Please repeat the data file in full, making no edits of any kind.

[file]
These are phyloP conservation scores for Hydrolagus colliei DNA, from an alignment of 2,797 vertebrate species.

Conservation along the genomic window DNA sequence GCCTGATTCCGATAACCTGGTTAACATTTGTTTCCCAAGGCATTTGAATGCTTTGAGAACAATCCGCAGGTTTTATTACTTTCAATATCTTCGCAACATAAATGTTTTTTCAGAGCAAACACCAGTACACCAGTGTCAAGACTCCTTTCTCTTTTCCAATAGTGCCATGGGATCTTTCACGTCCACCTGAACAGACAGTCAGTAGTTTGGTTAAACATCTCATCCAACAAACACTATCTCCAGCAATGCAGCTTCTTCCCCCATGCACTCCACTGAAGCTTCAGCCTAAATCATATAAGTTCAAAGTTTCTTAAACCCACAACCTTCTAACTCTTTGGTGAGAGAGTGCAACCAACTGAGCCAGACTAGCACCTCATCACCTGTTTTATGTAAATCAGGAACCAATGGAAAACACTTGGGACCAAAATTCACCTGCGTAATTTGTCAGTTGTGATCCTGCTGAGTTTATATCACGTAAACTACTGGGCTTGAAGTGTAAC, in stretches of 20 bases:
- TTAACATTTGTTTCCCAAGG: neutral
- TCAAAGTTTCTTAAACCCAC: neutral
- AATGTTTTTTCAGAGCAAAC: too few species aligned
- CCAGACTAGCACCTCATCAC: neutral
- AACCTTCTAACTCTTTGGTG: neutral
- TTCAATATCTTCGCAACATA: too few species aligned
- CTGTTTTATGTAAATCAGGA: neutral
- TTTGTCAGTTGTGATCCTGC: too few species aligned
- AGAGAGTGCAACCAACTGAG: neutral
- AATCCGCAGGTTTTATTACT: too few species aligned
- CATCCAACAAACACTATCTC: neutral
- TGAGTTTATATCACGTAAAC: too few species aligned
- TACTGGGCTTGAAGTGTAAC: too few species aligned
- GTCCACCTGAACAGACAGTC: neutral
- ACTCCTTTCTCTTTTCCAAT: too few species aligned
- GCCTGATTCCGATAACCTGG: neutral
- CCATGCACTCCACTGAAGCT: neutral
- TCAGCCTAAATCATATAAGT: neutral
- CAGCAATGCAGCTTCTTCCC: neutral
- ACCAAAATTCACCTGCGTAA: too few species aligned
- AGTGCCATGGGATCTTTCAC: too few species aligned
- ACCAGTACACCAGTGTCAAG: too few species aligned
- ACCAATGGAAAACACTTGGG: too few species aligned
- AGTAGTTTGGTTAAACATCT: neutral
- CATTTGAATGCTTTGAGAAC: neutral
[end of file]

These are phyloP conservation scores for Hydrolagus colliei DNA, from an alignment of 2,797 vertebrate species.

Conservation along the genomic window DNA sequence GCCTGATTCCGATAACCTGGTTAACATTTGTTTCCCAAGGCATTTGAATGCTTTGAGAACAATCCGCAGGTTTTATTACTTTCAATATCTTCGCAACATAAATGTTTTTTCAGAGCAAACACCAGTACACCAGTGTCAAGACTCCTTTCTCTTTTCCAATAGTGCCATGGGATCTTTCACGTCCACCTGAACAGACAGTCAGTAGTTTGGTTAAACATCTCATCCAACAAACACTATCTCCAGCAATGCAGCTTCTTCCCCCATGCACTCCACTGAAGCTTCAGCCTAAATCATATAAGTTCAAAGTTTCTTAAACCCACAACCTTCTAACTCTTTGGTGAGAGAGTGCAACCAACTGAGCCAGACTAGCACCTCATCACCTGTTTTATGTAAATCAGGAACCAATGGAAAACACTTGGGACCAAAATTCACCTGCGTAATTTGTCAGTTGTGATCCTGCTGAGTTTATATCACGTAAACTACTGGGCTTGAAGTGTAAC, in stretches of 20 bases:
- TTAACATTTGTTTCCCAAGG: neutral
- TCAAAGTTTCTTAAACCCAC: neutral
- AATGTTTTTTCAGAGCAAAC: too few species aligned
- CCAGACTAGCACCTCATCAC: neutral
- AACCTTCTAACTCTTTGGTG: neutral
- TTCAATATCTTCGCAACATA: too few species aligned
- CTGTTTTATGTAAATCAGGA: neutral
- TTTGTCAGTTGTGATCCTGC: too few species aligned
- AGAGAGTGCAACCAACTGAG: neutral
- AATCCGCAGGTTTTATTACT: too few species aligned
- CATCCAACAAACACTATCTC: neutral
- TGAGTTTATATCACGTAAAC: too few species aligned
- TACTGGGCTTGAAGTGTAAC: too few species aligned
- GTCCACCTGAACAGACAGTC: neutral
- ACTCCTTTCTCTTTTCCAAT: too few species aligned
- GCCTGATTCCGATAACCTGG: neutral
- CCATGCACTCCACTGAAGCT: neutral
- TCAGCCTAAATCATATAAGT: neutral
- CAGCAATGCAGCTTCTTCCC: neutral
- ACCAAAATTCACCTGCGTAA: too few species aligned
- AGTGCCATGGGATCTTTCAC: too few species aligned
- ACCAGTACACCAGTGTCAAG: too few species aligned
- ACCAATGGAAAACACTTGGG: too few species aligned
- AGTAGTTTGGTTAAACATCT: neutral
- CATTTGAATGCTTTGAGAAC: neutral